• Jennifer from FloridaPersonally, I think people use it because whenever you do something different than the mainstream, some people take an offense to it. I've met people that were pretty defensive about my choice to homeschool as if I was saying, "hey, I'm better than you. I homeschool." So to make themselves feel better I think they'd launch into the only thing they've ever really heard in regards to homeschooling and that's the "socialization" thing which is a lame argument but it's all they have. Anyone that is familiar with homeschooling, even if they don't do it themselves, won't say that BS because they know it's not true. The other argument is, "you can't teach your child". Yeah, I can. I did. She's pretty damned smart too. Can I teach 30 children, of varying learning styles and I don't pretend to do the job of a public school teacher but can I teach my child? Absolutely.
  • Jennifer goes on to add: Some PSers are rude because you know what..THEY'RE not used to people being different than them and when they are introduced to someone different they can sometimes fall into bully, AKA mob mentality.  Over the years my daughter has been friends with homeschooled kids and public schooled kids. Her current best friend is a public schooled kid and honestly, she can be a bit of an asshole at times (she still will pop quiz Anissa) but I can say that Anissa handles her really well. You do have to teach your kids that there are fuckheads in this world because there ARE fuckheads in this world but you also have to teach them to be who they are. My daughter is 17 and I know many, many homeschoolers that are young and adults and they seem quite capable of dealing with the world and changing it if need be and that's what I love about them. She's also made some good friends with public schooled kids that have been "shunned" in school for being different, for being interesting, or even for being respectful of the person educating them.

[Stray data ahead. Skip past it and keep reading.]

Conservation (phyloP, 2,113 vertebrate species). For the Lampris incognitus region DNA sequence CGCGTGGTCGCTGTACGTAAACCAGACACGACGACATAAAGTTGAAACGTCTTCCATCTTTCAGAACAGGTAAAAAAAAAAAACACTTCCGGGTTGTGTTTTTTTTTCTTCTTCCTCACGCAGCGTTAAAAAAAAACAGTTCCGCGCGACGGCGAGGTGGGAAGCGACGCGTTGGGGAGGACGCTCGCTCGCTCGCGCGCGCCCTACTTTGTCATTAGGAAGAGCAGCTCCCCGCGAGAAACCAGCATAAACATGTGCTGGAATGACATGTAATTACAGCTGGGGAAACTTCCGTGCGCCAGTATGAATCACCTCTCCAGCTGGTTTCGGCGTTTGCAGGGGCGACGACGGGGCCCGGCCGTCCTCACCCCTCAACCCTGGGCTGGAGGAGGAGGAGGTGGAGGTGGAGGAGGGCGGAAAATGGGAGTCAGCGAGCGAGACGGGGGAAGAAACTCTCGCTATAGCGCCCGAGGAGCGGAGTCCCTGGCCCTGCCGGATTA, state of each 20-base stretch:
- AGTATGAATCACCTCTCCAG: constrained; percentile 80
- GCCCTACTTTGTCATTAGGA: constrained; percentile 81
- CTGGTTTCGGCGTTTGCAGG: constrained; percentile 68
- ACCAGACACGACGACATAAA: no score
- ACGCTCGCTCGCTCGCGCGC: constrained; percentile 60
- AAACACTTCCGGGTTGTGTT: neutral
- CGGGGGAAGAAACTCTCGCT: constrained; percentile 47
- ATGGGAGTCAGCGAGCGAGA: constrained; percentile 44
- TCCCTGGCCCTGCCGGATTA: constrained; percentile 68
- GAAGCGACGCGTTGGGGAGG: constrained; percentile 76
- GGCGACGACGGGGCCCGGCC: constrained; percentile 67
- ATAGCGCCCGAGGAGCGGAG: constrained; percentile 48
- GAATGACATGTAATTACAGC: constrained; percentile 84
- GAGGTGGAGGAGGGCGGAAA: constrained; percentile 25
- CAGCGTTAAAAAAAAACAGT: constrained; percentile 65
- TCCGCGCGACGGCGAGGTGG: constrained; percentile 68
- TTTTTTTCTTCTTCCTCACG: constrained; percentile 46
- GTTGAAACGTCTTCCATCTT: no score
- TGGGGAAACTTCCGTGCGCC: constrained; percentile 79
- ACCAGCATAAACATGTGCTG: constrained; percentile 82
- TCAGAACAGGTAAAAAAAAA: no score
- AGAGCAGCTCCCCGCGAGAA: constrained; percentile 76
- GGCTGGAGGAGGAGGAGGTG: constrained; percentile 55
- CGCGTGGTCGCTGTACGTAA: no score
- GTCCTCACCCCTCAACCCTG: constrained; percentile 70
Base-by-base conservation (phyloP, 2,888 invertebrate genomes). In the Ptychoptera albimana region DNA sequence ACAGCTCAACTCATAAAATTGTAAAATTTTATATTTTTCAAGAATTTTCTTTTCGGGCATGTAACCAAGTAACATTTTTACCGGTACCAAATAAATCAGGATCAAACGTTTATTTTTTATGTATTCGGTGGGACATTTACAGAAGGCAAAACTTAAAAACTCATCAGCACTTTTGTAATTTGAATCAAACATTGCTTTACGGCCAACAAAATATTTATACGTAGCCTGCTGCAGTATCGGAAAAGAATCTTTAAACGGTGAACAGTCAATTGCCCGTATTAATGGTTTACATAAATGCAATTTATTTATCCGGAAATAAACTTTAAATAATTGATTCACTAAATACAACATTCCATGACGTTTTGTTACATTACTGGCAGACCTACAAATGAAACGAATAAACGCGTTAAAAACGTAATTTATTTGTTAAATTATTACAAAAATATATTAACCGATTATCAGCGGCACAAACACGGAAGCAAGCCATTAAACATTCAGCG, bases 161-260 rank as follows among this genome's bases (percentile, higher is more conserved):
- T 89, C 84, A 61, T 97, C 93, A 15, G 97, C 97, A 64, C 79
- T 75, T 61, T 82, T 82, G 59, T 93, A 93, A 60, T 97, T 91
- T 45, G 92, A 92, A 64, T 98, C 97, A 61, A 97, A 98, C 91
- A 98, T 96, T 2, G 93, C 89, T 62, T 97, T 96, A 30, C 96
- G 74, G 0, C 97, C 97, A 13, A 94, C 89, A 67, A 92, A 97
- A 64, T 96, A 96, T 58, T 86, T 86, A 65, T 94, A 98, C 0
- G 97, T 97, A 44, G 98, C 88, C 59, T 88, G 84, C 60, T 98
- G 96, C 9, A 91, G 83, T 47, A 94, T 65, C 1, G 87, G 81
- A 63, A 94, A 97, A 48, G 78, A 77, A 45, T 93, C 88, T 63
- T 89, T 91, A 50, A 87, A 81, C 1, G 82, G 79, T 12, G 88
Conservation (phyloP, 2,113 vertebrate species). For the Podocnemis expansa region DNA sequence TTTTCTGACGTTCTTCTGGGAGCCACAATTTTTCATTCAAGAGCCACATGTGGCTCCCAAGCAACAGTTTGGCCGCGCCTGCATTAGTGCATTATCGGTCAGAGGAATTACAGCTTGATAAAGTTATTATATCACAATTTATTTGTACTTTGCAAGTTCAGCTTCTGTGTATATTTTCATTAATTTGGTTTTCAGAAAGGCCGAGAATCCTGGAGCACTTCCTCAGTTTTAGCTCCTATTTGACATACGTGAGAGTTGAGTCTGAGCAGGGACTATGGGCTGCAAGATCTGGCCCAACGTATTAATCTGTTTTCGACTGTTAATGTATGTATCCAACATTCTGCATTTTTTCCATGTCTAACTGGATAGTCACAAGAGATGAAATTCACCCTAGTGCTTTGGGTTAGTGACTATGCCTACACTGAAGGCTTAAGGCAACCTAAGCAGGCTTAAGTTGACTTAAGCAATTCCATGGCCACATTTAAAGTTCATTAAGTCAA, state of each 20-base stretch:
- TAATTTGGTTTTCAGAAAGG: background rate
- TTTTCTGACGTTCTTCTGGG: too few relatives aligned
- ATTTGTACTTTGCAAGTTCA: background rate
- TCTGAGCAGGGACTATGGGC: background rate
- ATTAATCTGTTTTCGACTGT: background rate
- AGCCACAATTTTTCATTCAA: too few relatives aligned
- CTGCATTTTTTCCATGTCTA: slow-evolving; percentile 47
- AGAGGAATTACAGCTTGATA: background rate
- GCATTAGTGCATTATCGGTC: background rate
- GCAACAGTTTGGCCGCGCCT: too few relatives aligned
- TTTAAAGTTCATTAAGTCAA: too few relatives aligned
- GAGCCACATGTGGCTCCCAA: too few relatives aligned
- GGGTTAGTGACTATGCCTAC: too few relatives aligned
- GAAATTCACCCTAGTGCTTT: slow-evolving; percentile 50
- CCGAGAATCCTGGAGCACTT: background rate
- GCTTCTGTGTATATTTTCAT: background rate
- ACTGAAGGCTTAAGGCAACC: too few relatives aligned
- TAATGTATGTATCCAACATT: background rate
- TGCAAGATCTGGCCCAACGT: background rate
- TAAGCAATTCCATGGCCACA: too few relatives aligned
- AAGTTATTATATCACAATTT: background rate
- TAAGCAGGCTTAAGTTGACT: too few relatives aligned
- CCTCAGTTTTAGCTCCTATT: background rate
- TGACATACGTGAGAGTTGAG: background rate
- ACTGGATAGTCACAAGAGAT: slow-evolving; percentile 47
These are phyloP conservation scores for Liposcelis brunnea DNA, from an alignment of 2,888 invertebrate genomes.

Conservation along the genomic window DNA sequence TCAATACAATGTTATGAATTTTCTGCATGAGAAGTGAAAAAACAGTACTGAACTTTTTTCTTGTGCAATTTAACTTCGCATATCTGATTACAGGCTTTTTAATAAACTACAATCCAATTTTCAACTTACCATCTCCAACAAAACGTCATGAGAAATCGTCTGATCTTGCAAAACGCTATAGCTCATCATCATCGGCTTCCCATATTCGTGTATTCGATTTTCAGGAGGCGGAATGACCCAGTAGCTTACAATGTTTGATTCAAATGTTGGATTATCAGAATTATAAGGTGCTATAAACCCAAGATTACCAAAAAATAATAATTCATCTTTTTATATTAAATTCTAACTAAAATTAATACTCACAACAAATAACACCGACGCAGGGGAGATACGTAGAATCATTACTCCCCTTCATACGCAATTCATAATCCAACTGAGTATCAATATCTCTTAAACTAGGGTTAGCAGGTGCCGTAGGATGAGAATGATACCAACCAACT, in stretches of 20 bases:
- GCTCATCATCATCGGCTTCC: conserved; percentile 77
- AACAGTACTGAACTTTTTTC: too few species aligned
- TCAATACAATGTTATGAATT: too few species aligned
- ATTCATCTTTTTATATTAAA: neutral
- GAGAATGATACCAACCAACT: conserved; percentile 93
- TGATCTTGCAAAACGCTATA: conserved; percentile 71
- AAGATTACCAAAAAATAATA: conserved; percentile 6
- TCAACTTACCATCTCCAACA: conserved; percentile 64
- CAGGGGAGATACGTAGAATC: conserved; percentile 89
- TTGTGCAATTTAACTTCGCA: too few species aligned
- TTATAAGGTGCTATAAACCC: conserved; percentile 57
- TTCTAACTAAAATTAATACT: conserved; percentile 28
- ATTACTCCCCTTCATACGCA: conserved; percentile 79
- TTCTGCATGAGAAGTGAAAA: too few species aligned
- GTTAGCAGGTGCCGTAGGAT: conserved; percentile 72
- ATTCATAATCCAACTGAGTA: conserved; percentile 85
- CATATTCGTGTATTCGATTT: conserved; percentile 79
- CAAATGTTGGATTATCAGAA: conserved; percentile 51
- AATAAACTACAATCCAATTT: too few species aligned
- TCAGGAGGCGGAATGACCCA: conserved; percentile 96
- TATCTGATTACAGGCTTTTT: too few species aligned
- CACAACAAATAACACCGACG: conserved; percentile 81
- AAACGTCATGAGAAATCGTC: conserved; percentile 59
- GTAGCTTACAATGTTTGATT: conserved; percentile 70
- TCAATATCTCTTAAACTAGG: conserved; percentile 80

• Chris from Washington state says:   I would post a picture of my poor, awkward, socialized, homeschool.......but she's at work right now....working customer service.....the same job she receives stellar reviews at because of her outstanding "people skills." Lol! . Kills me when people insist that homeschooled kids have poor social skills. My experience has been decidedly the opposite. 
  • Laura from North Carolina says: So that's what was wrong with our ancestors who were home educated. That's a pile of manure. Propaganda at it's finest. If you know how to read, go here: and read about the purpose of modern schooling. I'm not so sure I want my child relating to ... brainwashed public school graduates. I plan on teaching her that she doesn't have to play their silly games. I'm pretty certain that the home educated of today will be the movers and shakers of the future. Schools are for molding followers, not leaders. That statement is from someone who doesn't understand the purpose of schooling.  
  • Christene from Florida says:  My son attended Kindergarten. He started a huge uproar when he took on the lunch staff wanting to know what was GMO and pesticide ridden on his plate and he was pissed he couldnt have the salad bar. He was equally pissed all the kids in the school were being served slop. LMAOOO My son at 6 stood up on the cafeteria table and was ready to start a revolution. Addressing an auditorium and secuity officers was not an issue for him. That was a definite proud mommy moment. The school was furious when they couldnt bust my happy mommy bubble when they tried to convince me he was out of line. Then they learned about where my son got it from when I questioned their idea of ''food''. lol So, whats the definition of socially awkward? Being able to fit in the box of perfectly cut cookies or being able to tackle anything like a champ without fear or others opinions?